Shikara

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Shikara
ShikaraIV2.jpg

Shikara on Dal Lake
Venue Dal Lake, Kashmir
Location(s) Kashmir
Country India

The shikara is a type of wooden boat found on Dal Lake and other water bodies of Srinagar, Jammu & Kashmir, India. Shikaras are of varied sizes and are used for multiple purposes, including transportation of people. Drivers use oars having a unique spade that is made in Indiana, United States, to row the shikara. A usual shikara seats half-a-dozen people, with the driver sitting at the lower end. Like the Venetian gondolas, they are a cultural symbol of Kashmir. Some shikaras are still used for fishing, harvesting aquatic vegetation (usually for fodder), and transport, while most are covered with tarpaulins and are used by tourists. Some are used as floating homes by poor people.[1]

Shikara making a semi circle

Shikhara is small paddled taxi boat often about 15 feet long and made of wood obtained from deodar trees, growing in the vicinity of the Dal Lake. With a colorful canopy and a spade shape bottom it is no ordinary boat. In its relentless pursuit of being a lifeline for everyday chores, the Shikhara has almost left the trail of a legend by stirring the souls of numerous poets through history who fell for its awe-inspiring gait.[2] Shikaras have become quite a popular tourist attraction, with tourists taking cruises along the Dal, Anchar and Nageen lakes, visiting places of interest. A very popular postcard photo of a shikara is the florist's shikara, in which the florist carries varied flowers for sale.

A Florist's Shikara on Nageen Lake, Srinagar, Jammu & Kashmir, India

Making A Shikara[edit]

The ingenious craft relies on deodar wood, which inherently does not decompose in water and remains sturdy throughout. The unprocessed logs of wood are reduced to slippers of a varying 25 feet to 41 feet length and further divided intothree parts. The pointed front end known as the zero point is followed by thecentral section made of 8 planks of wood and the boat eventually ends in a flat rear segment. Two planks of wood lend to each of the side elevations and account for a vertical height of 1.5 feet. The rear and the forward end are maintained by rectangular logs of wood, which guarantee that the framework remains in shape. Itsconspicuous spade shaped base is unlike another water vehicle. A longitudinal cut section of the boat reveals the presence of 5 beams or karis which are positioned equidistant from each other except the central ones. The beams at the extremities are 3"x5"while those towards the center are 5"x3".[2]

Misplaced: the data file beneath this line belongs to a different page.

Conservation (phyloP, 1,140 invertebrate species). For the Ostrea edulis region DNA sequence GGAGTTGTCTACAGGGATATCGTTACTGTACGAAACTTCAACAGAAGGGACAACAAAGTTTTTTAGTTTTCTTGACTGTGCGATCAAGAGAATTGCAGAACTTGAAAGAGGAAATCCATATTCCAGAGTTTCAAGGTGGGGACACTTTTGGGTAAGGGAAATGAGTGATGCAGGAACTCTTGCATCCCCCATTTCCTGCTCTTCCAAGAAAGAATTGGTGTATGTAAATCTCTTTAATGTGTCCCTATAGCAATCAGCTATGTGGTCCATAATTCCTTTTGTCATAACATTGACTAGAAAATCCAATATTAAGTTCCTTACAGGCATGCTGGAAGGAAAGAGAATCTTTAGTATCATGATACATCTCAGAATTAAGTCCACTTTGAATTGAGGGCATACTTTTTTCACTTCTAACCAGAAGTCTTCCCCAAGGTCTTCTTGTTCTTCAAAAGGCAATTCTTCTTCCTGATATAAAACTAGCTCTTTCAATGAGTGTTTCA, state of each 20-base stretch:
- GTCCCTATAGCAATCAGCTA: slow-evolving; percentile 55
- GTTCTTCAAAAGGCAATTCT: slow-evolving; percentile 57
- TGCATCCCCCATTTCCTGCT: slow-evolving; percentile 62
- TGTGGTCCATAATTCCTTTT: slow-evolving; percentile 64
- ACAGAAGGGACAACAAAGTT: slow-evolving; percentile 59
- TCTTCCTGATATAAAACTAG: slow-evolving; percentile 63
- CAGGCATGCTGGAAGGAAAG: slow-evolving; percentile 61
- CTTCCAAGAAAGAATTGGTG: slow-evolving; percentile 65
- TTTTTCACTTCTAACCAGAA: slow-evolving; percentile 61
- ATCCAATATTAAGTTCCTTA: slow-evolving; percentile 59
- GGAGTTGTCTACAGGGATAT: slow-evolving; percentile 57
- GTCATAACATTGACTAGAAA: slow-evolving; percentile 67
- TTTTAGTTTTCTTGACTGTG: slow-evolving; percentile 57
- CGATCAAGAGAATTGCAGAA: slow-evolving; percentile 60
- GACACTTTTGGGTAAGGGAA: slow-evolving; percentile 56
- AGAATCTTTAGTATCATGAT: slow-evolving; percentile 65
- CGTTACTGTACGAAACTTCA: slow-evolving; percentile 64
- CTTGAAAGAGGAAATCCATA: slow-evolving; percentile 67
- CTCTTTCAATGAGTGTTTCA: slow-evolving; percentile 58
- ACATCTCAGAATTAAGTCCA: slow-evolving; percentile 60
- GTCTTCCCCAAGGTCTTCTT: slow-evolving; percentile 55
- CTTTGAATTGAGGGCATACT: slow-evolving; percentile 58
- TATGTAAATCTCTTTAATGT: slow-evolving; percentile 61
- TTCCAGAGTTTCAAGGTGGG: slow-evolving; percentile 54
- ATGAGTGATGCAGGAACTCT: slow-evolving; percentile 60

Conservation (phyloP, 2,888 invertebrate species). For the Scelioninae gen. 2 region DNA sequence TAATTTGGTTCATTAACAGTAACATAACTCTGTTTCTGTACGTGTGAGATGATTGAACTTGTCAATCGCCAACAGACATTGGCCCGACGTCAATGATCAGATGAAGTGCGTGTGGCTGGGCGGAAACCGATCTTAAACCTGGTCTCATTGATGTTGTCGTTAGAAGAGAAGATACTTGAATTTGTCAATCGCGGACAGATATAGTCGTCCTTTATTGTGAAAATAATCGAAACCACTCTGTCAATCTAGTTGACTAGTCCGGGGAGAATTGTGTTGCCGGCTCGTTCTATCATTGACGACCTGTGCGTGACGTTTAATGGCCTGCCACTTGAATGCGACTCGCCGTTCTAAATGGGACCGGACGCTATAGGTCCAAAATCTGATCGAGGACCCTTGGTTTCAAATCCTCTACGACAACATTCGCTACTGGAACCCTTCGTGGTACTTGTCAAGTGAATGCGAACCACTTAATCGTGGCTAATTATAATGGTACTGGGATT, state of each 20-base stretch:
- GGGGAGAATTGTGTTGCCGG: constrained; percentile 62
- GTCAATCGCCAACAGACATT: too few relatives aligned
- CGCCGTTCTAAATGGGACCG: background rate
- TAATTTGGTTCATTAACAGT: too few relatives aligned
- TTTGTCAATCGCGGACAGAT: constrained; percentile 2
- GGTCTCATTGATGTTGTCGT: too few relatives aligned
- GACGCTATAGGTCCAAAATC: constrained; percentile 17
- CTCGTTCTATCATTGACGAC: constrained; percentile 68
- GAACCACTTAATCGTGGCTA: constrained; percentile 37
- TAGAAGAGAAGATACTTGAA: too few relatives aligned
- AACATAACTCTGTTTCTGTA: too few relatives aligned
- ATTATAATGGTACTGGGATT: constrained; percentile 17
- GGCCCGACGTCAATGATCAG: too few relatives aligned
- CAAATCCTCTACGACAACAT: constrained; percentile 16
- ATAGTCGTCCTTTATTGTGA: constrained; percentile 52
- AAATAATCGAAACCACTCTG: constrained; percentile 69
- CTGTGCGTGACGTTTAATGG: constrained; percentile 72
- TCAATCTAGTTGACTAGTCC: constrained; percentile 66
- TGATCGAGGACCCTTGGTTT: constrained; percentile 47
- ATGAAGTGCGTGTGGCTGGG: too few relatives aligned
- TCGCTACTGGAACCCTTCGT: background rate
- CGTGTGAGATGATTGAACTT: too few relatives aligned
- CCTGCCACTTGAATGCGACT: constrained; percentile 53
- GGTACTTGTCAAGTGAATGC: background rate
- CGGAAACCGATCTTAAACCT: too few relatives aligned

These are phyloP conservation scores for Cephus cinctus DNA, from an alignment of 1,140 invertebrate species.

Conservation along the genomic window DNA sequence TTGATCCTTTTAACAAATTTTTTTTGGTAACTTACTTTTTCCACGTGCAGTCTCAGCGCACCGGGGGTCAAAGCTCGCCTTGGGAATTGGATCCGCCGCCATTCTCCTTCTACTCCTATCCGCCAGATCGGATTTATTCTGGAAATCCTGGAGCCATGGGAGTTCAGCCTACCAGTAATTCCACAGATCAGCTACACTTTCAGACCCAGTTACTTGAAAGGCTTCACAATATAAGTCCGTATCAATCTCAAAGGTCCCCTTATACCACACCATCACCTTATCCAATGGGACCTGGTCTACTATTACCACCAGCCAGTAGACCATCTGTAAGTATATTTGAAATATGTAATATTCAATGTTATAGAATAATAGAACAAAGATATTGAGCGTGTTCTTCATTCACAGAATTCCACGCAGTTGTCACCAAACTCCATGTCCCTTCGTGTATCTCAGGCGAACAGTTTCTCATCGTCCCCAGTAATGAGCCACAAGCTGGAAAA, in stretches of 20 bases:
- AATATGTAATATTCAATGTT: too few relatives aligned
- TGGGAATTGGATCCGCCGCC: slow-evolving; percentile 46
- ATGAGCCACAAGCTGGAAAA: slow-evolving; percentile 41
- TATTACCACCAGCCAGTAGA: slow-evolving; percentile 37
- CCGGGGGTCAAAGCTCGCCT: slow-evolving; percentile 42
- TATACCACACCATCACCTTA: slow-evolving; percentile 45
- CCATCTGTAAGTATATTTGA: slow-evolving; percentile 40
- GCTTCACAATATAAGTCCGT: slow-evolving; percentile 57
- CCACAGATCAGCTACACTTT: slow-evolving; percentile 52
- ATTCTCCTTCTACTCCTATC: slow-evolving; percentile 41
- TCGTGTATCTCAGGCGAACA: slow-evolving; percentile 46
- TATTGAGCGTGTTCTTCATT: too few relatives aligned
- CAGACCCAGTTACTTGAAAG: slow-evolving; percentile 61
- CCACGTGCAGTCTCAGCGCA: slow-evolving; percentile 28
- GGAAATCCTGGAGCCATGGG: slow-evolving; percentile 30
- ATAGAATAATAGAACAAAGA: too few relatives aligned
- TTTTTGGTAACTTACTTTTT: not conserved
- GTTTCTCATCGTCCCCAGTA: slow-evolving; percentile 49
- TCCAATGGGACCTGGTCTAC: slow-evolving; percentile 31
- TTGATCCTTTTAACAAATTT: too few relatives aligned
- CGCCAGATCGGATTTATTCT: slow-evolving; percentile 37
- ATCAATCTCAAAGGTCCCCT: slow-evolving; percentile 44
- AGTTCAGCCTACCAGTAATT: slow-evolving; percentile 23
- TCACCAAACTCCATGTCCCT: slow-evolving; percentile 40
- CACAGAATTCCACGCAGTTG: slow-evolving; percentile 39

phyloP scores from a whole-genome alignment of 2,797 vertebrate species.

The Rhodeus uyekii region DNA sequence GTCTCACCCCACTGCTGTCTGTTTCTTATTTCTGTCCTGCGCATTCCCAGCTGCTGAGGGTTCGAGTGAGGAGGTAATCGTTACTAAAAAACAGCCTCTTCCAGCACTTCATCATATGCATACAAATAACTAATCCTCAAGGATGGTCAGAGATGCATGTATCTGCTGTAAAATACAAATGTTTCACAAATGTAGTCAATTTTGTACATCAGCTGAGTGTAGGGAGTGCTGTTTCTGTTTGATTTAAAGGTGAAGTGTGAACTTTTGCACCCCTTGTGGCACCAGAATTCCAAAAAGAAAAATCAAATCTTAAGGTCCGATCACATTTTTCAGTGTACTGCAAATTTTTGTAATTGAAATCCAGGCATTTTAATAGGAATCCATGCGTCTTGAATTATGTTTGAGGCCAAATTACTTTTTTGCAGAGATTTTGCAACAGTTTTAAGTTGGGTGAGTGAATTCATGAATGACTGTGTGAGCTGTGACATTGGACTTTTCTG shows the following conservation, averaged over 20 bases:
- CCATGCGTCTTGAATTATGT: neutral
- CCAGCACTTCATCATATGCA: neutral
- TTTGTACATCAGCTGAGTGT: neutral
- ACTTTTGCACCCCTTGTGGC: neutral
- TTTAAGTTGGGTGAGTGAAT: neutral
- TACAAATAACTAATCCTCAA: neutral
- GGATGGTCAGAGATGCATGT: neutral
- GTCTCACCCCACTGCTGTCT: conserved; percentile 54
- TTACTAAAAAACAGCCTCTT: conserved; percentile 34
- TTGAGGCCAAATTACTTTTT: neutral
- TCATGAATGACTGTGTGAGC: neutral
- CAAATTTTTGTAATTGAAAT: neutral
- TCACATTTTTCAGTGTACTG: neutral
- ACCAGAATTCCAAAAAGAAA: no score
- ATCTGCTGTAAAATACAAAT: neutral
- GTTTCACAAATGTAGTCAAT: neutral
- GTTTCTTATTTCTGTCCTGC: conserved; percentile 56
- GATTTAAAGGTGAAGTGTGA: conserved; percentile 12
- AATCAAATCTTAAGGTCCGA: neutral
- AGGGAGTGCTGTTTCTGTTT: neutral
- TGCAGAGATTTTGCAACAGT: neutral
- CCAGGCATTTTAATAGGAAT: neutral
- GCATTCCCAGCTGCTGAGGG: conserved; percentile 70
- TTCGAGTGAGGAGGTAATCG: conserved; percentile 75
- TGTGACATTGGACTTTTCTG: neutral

In order to avoid leakages through the structure, the nails and iron clamps used for joinery are flushed and fixed into the wood diagonally (i.e. never at right angles) and only when they are red hot, to ensure stronger bonding. As a matter of fact these custom made rust-proof nails are made longer than the ones generally used and care is taken to keep them hidden in the visual aesthetics of the boat. Cocking, where intermittent gaps and creeks in the wooden body are sealed using a paste (made of wool given away by poplar trees and indigenous weeds) further assures that water is kept at bay.[2]

As the skeleton of the boat stands prepared, seating arrangements are organized in the central segment of the boat by positioning cushions and related upholstery over the built-in storage space underneath. The spatial quality is further enhanced by exquisite use of a canopy supported on four pillars. The centre and the ends are equipped with iron anchor rings and wooden pegs, which are used to fasten the shikara on the banks of the lake.[2]